Deeper Weekend 2014

Choose your favorite writer

  • Greg Kyte
    Greg Kyte
  • Jason Blumer
    Jason Blumer
  • Jon Lokhorst
    Jon Lokhorst
  • Melinda Guillemette
    Melinda Guillemette
  • Toni Cameron

I hate the Teacups. I get way too barfy because I get motion sick way too easy. And because of the nausea, I get sour grapes, too. I mean everyone looks like they’re having a blast, but you’re just spinning in circles like an idiot, right?


My son loves LegoLand. I love it, too, but only because my son loves it so damn much. If it weren’t for the joy it brings him, it could burn to the ground and the world would be a better place.¹  If you’ve been there, you get it.


LegoLand has its version of the Teacups ride. It’s called Bionicle Blasters, but it’s exactly the same, and for the past two summers in a row the Bionicle Blasters ride has been the best demonstration of how much I love my son. It was just the two of us who went to LegoLand, and I went on the Teacups Bionicle Blasters a hundred times because he loves that God forsaken ride.


So we were waiting in line (again) for Bionicle Blasters when I saw this very angry grandpa get up in his grandson’s face and tell him that he has to ride Bionicle Blasters because “I paid for you to come to an amusement park for you to ride rides!”


Now I really liked the kid. Mostly because he didn’t want to ride Bionicle Blasters. And I really did not like Angry Grandpa because what he was saying was total BS.


But now wait. Slow down. Maybe it wasn’t absolute BS. Maybe it was just relative BS; maybe it was just BS to me.


I paid for me and my son to go to LegoLand because I wanted to spend time with him doing something that he loved. That was the value of LegoLand for me. I didn’t give a rat’s ass if I did or did not ride any rides. I was there to be present while my kid had a blast.


My son finds value in LegoLand from four specific sources: 1) the Bionicle Blasters ride, 2) the Lego Ninjago ride, 3) the 4D Movie Theater, and 4) the all-you-can-eat pizza restaurant. The rest is useless to him, but those four things never stop being fun for him. He can (and did) do all those things multiple times, and they did not seem to be impacted by the law of diminishing returns.


Angry Grandpa measured the value of LegoLand based on the number of rides his family went on. Very quantifiable. It seemed like he didn’t care if people were crying while riding the rides. Just as long as the went on the damn rides a lot, he felt like he got his money’s worth.


It’s harder to know exactly what the kid valued in his LegoLand experience, but we do know for certain that he did NOT value going on Bionicle Blasters.


So there were four different people who all bought the same thing (admission to LegoLand) who were all having different experiences and who valued different things.


The exact same thing happens at your firm. Different customers value different things which is why it’s crucial that you have a value conversation. Without it you’re going to serve people improperly.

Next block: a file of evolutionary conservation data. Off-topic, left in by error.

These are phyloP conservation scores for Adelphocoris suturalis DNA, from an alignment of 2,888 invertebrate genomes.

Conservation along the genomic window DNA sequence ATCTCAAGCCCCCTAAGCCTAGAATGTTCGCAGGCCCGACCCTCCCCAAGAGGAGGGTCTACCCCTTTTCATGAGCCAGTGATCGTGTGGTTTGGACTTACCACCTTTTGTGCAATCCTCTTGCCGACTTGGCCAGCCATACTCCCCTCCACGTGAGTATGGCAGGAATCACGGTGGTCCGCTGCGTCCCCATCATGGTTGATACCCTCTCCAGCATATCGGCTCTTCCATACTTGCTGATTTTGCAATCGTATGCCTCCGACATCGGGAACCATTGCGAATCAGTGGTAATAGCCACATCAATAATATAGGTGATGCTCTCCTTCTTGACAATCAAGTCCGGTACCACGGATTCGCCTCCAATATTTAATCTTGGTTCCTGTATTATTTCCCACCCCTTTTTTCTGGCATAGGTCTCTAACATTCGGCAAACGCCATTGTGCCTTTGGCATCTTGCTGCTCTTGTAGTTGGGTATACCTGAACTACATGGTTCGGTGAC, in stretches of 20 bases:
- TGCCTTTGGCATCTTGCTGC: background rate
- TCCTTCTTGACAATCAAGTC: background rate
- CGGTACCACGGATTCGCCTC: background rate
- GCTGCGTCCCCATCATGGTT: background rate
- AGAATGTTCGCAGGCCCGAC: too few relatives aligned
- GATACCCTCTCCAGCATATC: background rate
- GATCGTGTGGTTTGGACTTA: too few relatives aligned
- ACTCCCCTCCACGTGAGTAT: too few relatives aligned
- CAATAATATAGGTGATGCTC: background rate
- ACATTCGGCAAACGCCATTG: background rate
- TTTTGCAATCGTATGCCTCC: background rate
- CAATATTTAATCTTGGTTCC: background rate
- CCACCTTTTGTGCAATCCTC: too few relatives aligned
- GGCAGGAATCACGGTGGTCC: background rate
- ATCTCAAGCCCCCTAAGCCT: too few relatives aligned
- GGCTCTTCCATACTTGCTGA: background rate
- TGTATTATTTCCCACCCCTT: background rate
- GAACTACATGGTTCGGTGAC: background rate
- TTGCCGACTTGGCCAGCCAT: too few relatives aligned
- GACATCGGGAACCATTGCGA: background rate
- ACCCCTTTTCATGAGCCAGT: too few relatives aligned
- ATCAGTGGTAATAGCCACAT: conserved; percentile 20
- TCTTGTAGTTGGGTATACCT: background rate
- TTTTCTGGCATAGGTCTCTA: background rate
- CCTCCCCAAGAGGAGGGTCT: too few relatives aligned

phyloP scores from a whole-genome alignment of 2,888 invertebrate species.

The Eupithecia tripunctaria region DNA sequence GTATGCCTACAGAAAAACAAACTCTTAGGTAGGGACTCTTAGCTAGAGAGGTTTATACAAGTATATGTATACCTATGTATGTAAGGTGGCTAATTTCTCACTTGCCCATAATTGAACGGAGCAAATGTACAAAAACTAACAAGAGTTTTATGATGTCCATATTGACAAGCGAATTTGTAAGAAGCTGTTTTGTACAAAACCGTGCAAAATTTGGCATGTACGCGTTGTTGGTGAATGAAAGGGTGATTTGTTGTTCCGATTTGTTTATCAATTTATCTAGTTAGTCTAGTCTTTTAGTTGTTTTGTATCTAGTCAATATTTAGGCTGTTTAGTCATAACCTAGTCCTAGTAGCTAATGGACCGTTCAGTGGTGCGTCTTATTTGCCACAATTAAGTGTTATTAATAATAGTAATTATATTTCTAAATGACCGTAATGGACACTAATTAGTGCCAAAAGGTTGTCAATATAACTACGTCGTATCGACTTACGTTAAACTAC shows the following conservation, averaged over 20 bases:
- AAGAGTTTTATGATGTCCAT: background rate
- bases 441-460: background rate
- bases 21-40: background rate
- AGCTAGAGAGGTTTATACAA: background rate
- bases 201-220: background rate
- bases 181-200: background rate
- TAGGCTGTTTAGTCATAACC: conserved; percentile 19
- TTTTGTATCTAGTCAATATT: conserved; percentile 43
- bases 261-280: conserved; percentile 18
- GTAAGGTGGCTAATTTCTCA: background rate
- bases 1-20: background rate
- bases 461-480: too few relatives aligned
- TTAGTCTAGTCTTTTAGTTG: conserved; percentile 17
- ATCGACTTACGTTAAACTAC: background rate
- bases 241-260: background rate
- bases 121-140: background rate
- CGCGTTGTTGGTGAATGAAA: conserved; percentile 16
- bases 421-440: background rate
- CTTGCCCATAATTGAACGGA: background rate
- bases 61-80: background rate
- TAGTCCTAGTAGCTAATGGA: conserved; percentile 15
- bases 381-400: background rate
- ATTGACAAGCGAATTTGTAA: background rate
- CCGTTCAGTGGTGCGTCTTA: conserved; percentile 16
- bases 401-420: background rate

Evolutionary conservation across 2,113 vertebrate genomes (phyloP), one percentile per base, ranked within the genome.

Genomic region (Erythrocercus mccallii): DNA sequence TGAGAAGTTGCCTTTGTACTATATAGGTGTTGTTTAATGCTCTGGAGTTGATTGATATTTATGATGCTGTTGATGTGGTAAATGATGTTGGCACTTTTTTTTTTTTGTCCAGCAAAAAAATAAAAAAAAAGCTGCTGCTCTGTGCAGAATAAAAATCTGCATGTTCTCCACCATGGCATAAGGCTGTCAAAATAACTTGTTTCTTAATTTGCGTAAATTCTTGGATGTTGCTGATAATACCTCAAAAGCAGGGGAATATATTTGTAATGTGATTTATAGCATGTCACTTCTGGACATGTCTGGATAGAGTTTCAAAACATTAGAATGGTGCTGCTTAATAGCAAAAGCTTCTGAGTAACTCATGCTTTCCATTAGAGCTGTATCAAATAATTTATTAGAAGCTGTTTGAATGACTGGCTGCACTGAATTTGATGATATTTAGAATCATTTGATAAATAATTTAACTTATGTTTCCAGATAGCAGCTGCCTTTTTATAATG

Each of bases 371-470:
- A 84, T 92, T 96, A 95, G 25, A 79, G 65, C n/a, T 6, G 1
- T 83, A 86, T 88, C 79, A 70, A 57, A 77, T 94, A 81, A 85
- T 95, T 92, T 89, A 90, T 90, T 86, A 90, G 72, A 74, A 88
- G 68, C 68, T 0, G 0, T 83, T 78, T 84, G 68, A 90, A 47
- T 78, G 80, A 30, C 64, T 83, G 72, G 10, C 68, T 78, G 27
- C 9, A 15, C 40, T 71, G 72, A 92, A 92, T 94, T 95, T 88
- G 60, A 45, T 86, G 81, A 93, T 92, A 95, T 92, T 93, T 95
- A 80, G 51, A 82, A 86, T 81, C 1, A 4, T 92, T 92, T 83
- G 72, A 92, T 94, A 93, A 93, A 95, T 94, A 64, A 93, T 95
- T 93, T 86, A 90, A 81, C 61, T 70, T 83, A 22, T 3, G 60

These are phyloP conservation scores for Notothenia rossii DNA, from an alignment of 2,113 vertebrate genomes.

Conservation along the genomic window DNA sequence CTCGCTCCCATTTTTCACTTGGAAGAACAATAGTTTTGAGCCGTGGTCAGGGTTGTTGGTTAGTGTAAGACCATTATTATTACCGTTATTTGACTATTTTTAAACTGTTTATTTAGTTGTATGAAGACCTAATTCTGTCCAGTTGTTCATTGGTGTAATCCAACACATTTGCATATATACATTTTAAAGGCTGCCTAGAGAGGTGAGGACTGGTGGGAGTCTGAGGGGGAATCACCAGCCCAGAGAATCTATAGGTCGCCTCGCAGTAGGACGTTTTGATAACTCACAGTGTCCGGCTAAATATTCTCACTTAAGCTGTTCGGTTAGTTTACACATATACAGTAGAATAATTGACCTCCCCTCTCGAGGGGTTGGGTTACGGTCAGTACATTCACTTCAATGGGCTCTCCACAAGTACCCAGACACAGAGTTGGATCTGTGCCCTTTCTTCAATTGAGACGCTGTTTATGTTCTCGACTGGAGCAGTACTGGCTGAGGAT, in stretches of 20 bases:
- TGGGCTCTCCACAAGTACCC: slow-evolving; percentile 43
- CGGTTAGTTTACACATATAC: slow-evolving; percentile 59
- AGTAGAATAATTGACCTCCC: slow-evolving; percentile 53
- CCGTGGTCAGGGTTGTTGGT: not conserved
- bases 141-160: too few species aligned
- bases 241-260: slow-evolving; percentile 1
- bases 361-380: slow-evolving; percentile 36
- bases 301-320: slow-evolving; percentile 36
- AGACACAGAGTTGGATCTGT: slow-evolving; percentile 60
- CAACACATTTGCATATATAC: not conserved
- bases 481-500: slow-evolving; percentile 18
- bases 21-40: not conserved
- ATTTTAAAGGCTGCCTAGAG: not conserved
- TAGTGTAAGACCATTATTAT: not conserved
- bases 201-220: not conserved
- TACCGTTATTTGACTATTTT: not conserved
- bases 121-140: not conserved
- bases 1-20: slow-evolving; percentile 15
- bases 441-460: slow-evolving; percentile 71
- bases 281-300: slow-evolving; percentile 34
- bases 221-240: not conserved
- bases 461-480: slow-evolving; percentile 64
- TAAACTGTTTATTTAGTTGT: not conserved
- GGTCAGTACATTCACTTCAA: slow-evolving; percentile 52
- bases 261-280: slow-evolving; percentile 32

If you’ve been brainwashed by Ron Baker as much as I have, then you know that all value is subjective. That’s why I can’t say that Angry Grandpa’s determination of value was wrong. We just value different thing.² Every one of your clients has a slightly different subjective determination of the value of your services.


Some clients want their taxes filed by February 7. No one has a clue why, but they do. They value that.


Some want a refund. It doesn’t make economic sense, but some people just value that because they never took any finance or economics courses.


Some customers want a lot of personal attention, and some customers, like Joe Pine from episode nineteen of the Thrivecast, want you to take all their tax crap and disappear up your tax hole without ever speaking to them unless you need a signature or something.


And when you have a value conversation, you not only figure out how to serve each customer properly, but you can also figure out which customers are Angry Grandpas before you agree to work for them, and instead of taking them as a client you can tell them that Liberty Tax is better suited to meet their needs.


¹This is hyperbole for comedic effect, not threatened arson.

²And he’s wrong.


Greg was born in Akron, Ohio, in the shadow of the Firestone tire factory. He began to swim competitively when he was eight, swimming for the Mountlake Terrace Lemmings. He graduated in 1995 from the University of Washington with a math degree. He chose math for the ladies. After serving ten-years as an 8th grade math teacher, he decided it was time for a career change, mainly because he “couldn’t stand those little bastards.” He began his accounting career with a local CPA firm in Orem, Utah, where he consistently failed the QuickBooks ProAdvisor advanced certification exam. Greg currently works as the Controller for the Utah Valley Physicians Plaza. He lives in Utah, but manages to make it to Greenville, SC once a year to emcee Deeper Weekend. He enjoys eating maple bars, drinking Diet Pepsi, and swearing. 


  • On 08-28-2018 at 11:36 pm, Chris York said:

    Thanks for this story. I love how you connected the dots. We have been value pricing for 10+ years and have always strived to understand the value from the clients perspective but most of the time it ends up be our value not theirs. Your story will help me keep the value proposition perspective clear going forward and will make me ask better questions.

    You are right about angry Grandpa, he was wrong. But you are wrong about Bionicle Blasters. They are great fun.

    Thanks again and keep up the good work.



Join the party and leave a comment